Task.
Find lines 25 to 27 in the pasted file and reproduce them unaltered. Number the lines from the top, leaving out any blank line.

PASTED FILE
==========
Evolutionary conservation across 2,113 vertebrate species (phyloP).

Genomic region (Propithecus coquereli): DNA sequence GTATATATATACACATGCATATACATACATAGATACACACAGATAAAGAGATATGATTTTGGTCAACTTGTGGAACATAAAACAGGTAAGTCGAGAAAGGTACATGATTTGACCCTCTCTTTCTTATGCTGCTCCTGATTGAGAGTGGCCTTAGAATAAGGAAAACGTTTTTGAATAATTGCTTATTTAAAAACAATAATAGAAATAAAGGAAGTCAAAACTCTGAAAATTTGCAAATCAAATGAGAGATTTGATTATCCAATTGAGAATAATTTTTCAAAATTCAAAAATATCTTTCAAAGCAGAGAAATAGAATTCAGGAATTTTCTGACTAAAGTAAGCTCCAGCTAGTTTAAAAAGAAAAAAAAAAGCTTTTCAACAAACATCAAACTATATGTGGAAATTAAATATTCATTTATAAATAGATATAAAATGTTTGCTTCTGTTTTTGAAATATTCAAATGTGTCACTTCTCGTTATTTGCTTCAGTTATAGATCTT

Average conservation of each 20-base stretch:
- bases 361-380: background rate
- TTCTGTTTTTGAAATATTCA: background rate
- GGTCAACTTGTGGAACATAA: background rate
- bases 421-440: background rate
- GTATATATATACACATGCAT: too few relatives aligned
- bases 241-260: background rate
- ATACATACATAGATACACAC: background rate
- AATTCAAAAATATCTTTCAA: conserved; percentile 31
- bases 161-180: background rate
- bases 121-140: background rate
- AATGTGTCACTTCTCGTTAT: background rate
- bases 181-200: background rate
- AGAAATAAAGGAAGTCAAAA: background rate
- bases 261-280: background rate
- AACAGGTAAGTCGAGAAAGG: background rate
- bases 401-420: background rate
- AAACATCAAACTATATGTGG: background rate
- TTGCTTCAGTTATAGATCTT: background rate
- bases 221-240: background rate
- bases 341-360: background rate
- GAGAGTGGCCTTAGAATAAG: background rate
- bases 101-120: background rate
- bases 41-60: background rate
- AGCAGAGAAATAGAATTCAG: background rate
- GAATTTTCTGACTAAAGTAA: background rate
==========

- bases 101-120: background rate
- bases 41-60: background rate
- AGCAGAGAAATAGAATTCAG: background rate